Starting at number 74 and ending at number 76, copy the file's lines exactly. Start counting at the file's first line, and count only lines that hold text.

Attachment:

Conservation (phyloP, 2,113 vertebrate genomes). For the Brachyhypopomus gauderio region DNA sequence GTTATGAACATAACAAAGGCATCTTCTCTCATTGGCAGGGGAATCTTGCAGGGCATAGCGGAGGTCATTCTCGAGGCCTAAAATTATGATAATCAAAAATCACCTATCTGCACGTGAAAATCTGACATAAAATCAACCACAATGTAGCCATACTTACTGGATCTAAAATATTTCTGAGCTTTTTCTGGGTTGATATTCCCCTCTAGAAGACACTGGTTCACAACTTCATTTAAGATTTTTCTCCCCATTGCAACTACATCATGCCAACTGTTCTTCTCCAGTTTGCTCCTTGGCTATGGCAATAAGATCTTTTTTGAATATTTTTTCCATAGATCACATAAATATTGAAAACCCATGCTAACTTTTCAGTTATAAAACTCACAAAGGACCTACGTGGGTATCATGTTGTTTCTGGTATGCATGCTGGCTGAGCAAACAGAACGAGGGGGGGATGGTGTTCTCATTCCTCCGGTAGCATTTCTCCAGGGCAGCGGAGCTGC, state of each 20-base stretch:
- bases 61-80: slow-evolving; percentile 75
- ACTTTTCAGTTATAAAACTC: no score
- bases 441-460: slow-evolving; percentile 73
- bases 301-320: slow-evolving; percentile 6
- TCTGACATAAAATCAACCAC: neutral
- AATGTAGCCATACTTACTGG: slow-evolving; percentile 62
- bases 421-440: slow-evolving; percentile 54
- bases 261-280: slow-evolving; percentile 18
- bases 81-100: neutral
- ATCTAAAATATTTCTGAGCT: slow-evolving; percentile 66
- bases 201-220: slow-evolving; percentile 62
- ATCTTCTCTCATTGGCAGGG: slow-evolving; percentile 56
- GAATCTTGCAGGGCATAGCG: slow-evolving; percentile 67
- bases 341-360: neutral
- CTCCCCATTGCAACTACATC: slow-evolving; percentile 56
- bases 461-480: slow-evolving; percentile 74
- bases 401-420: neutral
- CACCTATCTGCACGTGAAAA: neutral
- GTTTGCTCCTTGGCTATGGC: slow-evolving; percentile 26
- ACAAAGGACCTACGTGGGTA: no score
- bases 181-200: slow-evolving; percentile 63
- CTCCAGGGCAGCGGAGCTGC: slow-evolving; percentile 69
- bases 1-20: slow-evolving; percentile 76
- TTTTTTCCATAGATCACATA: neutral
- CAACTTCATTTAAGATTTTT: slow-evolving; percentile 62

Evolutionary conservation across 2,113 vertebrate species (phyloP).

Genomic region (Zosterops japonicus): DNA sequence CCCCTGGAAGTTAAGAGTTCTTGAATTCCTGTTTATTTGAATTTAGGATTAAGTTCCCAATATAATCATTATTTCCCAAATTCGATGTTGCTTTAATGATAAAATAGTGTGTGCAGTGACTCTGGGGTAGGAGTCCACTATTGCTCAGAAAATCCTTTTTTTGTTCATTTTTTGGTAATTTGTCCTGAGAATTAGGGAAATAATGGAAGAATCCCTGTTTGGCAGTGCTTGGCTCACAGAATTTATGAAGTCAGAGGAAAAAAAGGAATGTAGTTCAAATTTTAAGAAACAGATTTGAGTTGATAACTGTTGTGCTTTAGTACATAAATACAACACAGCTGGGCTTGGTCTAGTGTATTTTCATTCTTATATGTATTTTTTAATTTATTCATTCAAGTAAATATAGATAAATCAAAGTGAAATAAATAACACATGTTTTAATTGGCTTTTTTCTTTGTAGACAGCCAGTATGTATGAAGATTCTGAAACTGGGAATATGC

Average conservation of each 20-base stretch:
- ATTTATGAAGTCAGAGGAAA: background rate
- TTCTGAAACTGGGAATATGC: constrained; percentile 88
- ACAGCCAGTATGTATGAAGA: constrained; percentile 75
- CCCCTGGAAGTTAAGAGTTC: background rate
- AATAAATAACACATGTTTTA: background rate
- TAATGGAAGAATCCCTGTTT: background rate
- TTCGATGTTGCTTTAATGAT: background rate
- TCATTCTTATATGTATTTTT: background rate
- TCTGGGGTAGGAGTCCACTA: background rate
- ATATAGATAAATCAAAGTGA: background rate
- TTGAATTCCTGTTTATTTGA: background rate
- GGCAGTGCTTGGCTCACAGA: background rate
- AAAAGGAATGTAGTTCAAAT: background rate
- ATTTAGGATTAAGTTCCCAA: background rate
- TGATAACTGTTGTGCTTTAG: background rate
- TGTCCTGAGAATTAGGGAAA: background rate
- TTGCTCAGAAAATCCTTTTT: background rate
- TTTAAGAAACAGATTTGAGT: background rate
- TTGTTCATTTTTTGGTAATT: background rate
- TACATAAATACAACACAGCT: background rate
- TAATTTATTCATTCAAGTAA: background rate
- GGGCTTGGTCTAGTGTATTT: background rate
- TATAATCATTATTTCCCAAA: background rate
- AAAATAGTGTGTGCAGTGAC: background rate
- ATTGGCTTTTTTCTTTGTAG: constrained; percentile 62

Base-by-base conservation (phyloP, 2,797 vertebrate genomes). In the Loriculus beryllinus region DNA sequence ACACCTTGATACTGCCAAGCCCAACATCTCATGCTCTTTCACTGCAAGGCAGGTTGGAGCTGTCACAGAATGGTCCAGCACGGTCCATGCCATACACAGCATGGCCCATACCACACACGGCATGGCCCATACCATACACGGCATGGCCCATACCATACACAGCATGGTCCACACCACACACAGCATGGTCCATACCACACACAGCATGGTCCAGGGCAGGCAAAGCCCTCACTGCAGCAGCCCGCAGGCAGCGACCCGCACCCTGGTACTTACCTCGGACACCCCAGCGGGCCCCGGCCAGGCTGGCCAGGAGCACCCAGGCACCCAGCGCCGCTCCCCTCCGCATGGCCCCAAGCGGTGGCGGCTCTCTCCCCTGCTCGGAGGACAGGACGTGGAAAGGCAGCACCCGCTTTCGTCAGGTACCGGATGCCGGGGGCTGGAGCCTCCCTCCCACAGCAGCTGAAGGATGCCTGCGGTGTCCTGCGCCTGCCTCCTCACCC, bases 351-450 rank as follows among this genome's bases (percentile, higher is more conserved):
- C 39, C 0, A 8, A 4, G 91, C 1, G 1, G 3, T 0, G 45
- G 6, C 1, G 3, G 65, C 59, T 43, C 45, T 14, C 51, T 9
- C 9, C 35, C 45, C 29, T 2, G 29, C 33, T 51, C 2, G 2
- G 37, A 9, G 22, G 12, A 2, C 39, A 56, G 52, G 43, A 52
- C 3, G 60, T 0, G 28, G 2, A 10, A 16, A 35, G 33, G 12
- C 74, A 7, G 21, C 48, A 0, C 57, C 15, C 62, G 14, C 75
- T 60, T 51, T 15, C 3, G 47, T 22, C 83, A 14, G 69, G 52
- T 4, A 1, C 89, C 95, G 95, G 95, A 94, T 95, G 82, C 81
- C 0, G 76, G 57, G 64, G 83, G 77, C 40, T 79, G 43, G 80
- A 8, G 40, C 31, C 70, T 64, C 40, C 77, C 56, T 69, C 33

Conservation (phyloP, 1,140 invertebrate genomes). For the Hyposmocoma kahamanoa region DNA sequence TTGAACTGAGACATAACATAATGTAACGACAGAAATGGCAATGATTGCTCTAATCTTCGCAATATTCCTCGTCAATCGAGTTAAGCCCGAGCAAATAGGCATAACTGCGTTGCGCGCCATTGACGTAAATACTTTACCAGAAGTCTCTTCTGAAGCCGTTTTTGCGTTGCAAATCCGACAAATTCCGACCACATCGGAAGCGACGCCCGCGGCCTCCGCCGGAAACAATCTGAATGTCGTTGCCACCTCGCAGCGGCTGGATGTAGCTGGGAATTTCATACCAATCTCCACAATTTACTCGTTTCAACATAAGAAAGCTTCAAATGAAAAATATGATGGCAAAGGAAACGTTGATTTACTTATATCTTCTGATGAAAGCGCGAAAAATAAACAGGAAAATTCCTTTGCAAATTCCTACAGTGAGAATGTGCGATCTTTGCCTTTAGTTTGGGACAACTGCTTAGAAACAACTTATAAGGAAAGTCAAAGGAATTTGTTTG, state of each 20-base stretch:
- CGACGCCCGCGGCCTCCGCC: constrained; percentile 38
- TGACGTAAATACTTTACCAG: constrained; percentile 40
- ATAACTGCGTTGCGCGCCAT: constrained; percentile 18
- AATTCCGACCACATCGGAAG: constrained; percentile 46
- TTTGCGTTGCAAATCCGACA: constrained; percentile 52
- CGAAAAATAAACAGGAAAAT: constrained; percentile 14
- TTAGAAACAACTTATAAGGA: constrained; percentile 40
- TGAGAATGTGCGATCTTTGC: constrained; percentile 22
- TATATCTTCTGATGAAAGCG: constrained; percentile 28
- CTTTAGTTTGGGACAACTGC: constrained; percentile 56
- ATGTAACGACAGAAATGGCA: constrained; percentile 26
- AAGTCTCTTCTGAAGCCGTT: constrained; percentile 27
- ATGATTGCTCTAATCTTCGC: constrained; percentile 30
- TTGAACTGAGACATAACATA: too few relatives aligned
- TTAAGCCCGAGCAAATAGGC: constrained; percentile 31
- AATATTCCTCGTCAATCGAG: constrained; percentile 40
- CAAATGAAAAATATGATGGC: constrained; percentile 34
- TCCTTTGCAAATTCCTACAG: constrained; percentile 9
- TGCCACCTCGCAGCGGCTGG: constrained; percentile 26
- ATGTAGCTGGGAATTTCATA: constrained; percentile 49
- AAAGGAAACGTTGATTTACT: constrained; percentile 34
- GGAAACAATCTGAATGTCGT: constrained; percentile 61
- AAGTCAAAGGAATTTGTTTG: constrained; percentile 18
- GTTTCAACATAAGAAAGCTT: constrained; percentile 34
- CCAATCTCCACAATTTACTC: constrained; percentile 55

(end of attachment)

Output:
- TGAGAATGTGCGATCTTTGC: constrained; percentile 22
- TATATCTTCTGATGAAAGCG: constrained; percentile 28
- CTTTAGTTTGGGACAACTGC: constrained; percentile 56